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Heat transfer characteristics of air heater heating elements.

A project report submitted to the Faculty of Engineering, University of the Witwatersrand,
Johannesburg, in partial fulfilment of the requirements for the degree of Master of Science in Engineering. / This project is a part of a research programme by Eskom to develop
power station rotary regenerative air heaters that are more compatible with
South African coal properties. Large costs are involved in the replacement of air
heater surfaces due to the erosion caused by the abrasive South African coal ash.
The performance of an air heater L governed by numerous parameters, some of
which (such as erosion) are unpredictable. A laborar: 'v testing facility which
can produce a real-situation environment for air heater research is not only
impractical but also expensive. Hence it has been decided to generate a
computer simulation model of a power station air heater. The various
alternatives for the improvement of existing air heaters will be assessed using
this computer model. Extensive information regarding the influence of various
parameters such as thermal performance, erosion, flow resistance, corrosion,
etc. is necessary as input to the simulation model. Various test facilities have
been commissioned to obtain this information.
This project is an experimental study on the thermal performance of the
regenerative air heater heating elements using a thermal test facility situated at
the Eskom Technology Research and Investigations centre in Johannesburg. The
facility uses the single-blow transient technique to establish the heat transfer
coefficients of various air heater heating elements. Ten different types of heating
elements were tested and the results were analysed .. These test results and
recommendations give useful indications for power station application even
before the final simulation model is available.

The primary objective of this project was to find the heat transfer
coefficient and also to make correlations between Colburn j factor, Fanning
friction factor and Reynolds number. Packs were tested for various air tlow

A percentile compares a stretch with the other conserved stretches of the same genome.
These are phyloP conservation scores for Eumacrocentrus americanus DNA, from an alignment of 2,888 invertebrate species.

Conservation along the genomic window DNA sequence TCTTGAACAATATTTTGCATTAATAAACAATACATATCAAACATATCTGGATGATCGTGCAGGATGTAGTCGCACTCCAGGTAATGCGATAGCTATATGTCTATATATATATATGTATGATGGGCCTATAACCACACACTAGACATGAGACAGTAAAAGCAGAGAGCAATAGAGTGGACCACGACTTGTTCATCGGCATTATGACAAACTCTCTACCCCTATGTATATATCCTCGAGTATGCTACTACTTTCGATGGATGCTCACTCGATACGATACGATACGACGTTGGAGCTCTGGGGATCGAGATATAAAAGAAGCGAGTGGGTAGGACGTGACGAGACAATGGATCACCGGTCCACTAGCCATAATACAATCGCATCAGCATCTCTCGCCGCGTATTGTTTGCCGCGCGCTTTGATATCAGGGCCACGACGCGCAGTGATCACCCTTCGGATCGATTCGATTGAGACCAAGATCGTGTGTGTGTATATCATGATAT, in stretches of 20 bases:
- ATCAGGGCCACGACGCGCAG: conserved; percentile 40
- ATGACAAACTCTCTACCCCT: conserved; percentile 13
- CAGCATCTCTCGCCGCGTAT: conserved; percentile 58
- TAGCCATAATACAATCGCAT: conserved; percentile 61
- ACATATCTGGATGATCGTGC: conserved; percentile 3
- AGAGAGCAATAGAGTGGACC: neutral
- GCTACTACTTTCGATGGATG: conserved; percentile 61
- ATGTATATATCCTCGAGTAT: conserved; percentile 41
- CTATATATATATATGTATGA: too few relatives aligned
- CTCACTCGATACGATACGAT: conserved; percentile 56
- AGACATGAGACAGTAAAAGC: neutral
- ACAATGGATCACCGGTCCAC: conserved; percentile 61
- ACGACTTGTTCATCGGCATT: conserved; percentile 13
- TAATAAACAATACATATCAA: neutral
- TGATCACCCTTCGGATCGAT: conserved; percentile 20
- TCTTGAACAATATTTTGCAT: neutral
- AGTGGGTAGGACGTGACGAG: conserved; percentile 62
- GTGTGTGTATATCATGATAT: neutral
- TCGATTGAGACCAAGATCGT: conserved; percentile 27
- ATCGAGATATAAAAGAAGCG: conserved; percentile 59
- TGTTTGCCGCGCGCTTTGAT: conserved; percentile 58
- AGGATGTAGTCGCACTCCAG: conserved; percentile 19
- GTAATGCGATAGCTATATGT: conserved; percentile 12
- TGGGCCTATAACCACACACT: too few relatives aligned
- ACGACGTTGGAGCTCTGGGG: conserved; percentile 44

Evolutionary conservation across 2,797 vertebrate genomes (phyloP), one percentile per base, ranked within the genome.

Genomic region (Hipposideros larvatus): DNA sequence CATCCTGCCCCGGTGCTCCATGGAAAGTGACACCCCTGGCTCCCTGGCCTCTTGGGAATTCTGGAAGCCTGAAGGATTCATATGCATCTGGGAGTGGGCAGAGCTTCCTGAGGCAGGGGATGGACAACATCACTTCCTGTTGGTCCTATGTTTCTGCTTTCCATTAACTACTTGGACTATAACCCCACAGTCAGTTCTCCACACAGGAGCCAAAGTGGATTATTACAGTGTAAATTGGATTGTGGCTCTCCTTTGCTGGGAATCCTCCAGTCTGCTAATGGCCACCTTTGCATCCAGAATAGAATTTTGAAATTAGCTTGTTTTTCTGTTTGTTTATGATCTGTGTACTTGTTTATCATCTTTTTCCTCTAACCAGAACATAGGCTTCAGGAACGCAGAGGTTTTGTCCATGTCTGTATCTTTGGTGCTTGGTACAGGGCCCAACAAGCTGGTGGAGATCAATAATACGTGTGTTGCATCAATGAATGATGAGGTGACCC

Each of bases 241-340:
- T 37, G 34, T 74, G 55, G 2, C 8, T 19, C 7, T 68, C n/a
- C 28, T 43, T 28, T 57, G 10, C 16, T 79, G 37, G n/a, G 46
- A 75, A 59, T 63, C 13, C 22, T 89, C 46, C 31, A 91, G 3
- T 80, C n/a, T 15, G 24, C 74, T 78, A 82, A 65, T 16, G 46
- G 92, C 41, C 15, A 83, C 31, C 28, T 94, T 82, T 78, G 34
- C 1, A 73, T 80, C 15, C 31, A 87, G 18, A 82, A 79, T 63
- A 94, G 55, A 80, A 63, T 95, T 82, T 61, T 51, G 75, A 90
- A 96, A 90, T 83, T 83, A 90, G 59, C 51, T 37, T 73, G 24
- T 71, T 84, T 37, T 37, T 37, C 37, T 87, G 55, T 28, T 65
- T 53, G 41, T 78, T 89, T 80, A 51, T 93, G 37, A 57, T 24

rates, ranging from Reynolds number 1200 to 6000. The test results were
analysed and the correlations were made. A detailed uncertainty analysis was
done and found that the results are showing less than 7 % error which is
acceptable. The consistency of the test results was tested by a repeatability test
and the results were quite satisfactory. The single blow method used in this
project considered the longitudinal conduction within the material and it can
accommodate any arbitrary inlet fluid temperature history.
A comparative study of the various packs was done and traced certain
trends. The high density packs gave better heat transfer and high pressure drop.
The packs with alternate corrugated and flat plates had lower heat transfer
performance, due to the fact that the tlat plates do not create such turbulence to
the flow to reduce the boundary layer thickness to enhance the heat transfer. In
short the flat plates only add weight to the pack, making it heavier than other
Based on the correlations and trends obtained from the analysis, some
recommendations are also made. A further modification of the test facility was
recommended to include a wider range of flow from very low Reynolds number
to very high. This is necessary to find whether the packs with flat plates really
perform better for highly turbulent tlow. The non - adiabatic nature of the side
wall has to be considered for better reliability of the results. Some other
recommendations are made to make the testing of packs more convenient. / Andrew Chakane 2018
Date January 1998
CreatorsKumar, K. Pradeep.
Source SetsSouth African National ETD Portal
Detected LanguageEnglish

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